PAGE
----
The Fat Babies- Solid Gassuh

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Solid Gassuh by The Fat Babies
Delmark 257
TheFatBabies.com 

The Fat Babies- Solid GassuhWhat Louis Said

It seems like all the good news this past month has come from Chicago. First, the Chicago Cubs broke a 107-year losing streak to win the World Series. Even those of us who are not baseball fans (with the exception of Clevelanders) had to feel some satisfaction at the outcome. Then there was the third album, on Chicago’s Delmark label, by the remarkable Fat Babies. The new CD is Solid Gassuh, which is said to have been Louis Armstrong’s highest encomium for a musical performance. This recording would have rated that accolade from Pops.

The Fat Babies (under the direction of bassist Beau Sample) are a working band with two steady Chicago gigs: The Honky Tonk BBQ on Sundays and the historic Green Mill on Tuesdays. It would be one thing if the band were merely well-rehearsed. The septet is an all-star lineup of some of the finest hot jazz players in the country. Reedman John Otto and cornetist Andy Schumm (both formerly of the excellent West End Jazz Band) along with trombonist Dave Bock, round out the front line. Rhythm is provided by pianist/vocalist Paul Asaro, guitarist/banjoist Jake Sanders, drummer Alex Hall, and leader Sample on doghouse fiddle.

I’m inclined to call these incredible musicians “scholars,” since their approach to this music is conscientious in its historical accuracy. But that statement by no means conveys the heat and vitality they infuse into its performance. They don’t merely re-create the past by assiduously plowing through the record grooves laid down decades ago. With a deep respect for the original source material they swing creatively, and hard. As such, they make the old music new.

Beau Sample says, “When we started the band there was only one mission, to play ’20s and ’30s jazz and have a ball playing it. It was about loving the music and wanting to learn as much about it as we could. I felt honored that people actually came out to listen and dance to our music. Now here we are six years later, and I don’t think the original goal has changed much. We just want to keep on learning, growing, and challenging ourselves.”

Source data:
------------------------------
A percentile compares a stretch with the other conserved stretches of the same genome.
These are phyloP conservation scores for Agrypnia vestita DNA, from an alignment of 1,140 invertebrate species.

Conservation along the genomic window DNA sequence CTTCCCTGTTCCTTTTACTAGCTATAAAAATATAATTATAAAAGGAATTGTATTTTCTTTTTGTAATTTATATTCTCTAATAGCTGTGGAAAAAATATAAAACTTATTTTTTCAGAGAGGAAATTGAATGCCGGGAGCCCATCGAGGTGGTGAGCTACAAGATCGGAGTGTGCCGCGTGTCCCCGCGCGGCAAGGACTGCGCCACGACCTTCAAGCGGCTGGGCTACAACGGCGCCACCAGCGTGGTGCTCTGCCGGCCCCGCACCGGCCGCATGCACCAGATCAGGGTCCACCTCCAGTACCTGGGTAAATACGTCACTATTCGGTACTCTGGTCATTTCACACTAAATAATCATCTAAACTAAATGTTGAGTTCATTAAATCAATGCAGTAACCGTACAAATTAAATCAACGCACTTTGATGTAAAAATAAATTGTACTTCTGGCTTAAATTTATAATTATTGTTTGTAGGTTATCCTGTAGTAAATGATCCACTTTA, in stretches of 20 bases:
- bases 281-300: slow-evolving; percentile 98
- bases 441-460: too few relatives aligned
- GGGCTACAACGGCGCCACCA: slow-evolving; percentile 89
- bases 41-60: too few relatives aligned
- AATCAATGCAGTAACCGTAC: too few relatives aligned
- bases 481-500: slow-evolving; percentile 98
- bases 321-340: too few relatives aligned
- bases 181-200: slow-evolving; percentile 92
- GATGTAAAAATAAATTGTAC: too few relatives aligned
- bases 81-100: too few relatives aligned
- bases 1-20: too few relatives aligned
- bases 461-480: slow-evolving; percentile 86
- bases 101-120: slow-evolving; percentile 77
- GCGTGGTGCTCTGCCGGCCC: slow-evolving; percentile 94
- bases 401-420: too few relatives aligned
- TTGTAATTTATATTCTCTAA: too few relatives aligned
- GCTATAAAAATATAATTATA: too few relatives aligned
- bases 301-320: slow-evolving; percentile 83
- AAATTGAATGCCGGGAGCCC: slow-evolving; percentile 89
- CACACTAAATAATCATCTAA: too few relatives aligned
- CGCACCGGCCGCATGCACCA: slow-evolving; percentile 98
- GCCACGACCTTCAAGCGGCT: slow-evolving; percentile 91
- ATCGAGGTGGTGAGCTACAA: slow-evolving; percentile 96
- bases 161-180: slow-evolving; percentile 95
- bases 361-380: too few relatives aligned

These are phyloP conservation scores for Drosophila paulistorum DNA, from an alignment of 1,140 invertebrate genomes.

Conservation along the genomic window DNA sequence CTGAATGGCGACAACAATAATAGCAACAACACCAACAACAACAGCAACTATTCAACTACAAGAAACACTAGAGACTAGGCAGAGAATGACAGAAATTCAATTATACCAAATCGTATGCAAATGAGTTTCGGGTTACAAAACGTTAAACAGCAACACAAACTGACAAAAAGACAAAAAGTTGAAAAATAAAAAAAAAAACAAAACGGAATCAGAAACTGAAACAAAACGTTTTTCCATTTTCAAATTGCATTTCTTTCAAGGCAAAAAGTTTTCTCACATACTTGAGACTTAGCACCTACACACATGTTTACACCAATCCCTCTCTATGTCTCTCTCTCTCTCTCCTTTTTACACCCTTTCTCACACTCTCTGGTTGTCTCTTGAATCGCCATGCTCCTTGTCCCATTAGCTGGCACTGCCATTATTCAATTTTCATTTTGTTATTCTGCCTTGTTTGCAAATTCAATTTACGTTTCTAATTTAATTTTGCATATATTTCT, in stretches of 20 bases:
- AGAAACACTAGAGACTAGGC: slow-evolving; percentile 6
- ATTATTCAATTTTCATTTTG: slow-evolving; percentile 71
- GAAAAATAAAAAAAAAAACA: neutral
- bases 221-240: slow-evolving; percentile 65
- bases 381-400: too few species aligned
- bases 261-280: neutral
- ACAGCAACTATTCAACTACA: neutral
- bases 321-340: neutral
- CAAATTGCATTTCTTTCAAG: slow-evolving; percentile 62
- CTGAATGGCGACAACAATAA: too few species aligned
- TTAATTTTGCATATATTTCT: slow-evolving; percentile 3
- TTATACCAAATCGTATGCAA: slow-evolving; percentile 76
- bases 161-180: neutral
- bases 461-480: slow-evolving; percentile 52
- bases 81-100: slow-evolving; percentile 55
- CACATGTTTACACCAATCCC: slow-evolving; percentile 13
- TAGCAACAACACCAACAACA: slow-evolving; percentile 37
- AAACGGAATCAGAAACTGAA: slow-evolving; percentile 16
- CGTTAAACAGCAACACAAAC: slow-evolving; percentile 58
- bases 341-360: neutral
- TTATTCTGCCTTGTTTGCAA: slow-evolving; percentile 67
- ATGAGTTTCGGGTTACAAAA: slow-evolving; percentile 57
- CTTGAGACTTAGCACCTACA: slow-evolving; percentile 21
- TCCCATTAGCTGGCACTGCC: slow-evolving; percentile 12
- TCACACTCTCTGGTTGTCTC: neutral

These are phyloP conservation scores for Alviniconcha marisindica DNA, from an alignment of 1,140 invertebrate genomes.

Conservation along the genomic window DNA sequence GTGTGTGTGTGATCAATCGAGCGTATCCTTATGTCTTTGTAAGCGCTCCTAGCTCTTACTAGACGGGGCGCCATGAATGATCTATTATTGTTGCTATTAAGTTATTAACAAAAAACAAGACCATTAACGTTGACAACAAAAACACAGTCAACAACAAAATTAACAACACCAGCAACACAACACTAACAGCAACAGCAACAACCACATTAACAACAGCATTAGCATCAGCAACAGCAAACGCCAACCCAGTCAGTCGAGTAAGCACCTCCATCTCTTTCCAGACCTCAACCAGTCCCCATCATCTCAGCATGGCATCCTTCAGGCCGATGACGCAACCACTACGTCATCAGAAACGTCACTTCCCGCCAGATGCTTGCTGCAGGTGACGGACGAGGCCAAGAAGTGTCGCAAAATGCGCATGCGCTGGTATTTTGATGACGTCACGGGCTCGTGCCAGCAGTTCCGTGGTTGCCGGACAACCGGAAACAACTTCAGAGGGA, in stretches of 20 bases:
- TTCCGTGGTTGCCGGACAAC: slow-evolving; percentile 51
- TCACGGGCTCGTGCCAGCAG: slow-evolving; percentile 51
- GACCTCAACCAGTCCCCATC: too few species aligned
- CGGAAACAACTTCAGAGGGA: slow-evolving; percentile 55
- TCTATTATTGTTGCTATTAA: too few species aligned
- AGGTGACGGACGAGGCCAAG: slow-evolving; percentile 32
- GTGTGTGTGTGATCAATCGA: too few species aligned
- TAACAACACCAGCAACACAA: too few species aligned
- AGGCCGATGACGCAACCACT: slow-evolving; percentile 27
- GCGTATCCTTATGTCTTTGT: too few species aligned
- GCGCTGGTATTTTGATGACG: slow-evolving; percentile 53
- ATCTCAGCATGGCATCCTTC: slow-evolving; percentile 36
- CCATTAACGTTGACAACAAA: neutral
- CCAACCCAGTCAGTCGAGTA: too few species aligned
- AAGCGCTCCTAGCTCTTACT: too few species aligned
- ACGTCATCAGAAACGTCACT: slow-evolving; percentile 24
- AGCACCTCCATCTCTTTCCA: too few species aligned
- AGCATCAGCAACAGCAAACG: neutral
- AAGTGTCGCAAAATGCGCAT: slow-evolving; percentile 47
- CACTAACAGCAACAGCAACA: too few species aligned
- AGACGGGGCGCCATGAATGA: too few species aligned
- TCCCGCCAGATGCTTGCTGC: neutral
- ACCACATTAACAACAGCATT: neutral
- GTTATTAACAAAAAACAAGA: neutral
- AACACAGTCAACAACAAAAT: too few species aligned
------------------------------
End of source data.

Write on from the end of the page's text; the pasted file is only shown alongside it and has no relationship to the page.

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Like its worthy predecessors on Delmark, Chicago Hot (Delmark 253) and 18th & Racine (Delmark 255), Solid Gassuh (Delmark 257) features a tasty variety of tunes and styles, from the raucous cowbell rhythms of Thomas Morris’ 1923 “Original Charleston Strut” to a new (and haunting) arrangement of Arthur Schutt’s “Delirium.” The 1927 Carl Fenton version (led by Red Nichols) was ultra-modern; The Fat Babies take it into realms hitherto unexplored. Is this how Donald Lindley would have played it?

Tribute is paid, and with overdue interest, to undeservedly forgotten or underappreciated musicians and numbers. “Slow River” was a Jean Goldkette sleeper that the band, with Andy Schumm in full Beiderbecke mode, restores to something greater than the original. Alternatively, Schumm intuits the mind of Punch Miller to drive a rollicking version of Albert Wynn’s “Parkway Stomp.”

The Fat Babies veer into the 1930s with “Egyptian Ella” and “Did You Ever See a Dream Walking?” both of which feature pleasing vocals by pianist Paul Asaro. Jake Sanders fills in with a delightful single-string guitar obbligato behind Asaro in a style used famously by Eddie Lang and Francis Henry but unfortunately not heard much since 1935. Likewise, Beau Sample slaps and plucks his string bass like Pops Foster and Steve Brown throughout the album. I would say that this manner of playing needs to be revived except that The Fat Babies are reviving it, and gloriously so. Drummer Alex Hall propels this magnificent band with requisite authority.

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When considering the work of Otto, Schumm, and Bock I find myself running out of superlatives. I’ve ranted on in fanboy fashion about Andy Schumm on many prior occasions. What needs to be said here that he is not merely Beiderbecke 2.0. He has assimilated a panoply of styles and influences, that, as a multi-instrumentalist, render him perhaps the most formidable musician-scholar of the coming years. And John Otto and Dave Bock get the sound exactly right.

Solid Gassuh will bring you joy. The previous Delmark issues and the two CDs on Rivermont (as Paul Asaro and The Fat Babies) will delight you also. You should own all of them. Moreover, Solid Gassuh is beautifully recorded, with fine liner notes by Ricky Riccardi (Director of Research Collections at the Louis Armstrong House Museum). This CD couldn’t have come at a better time.


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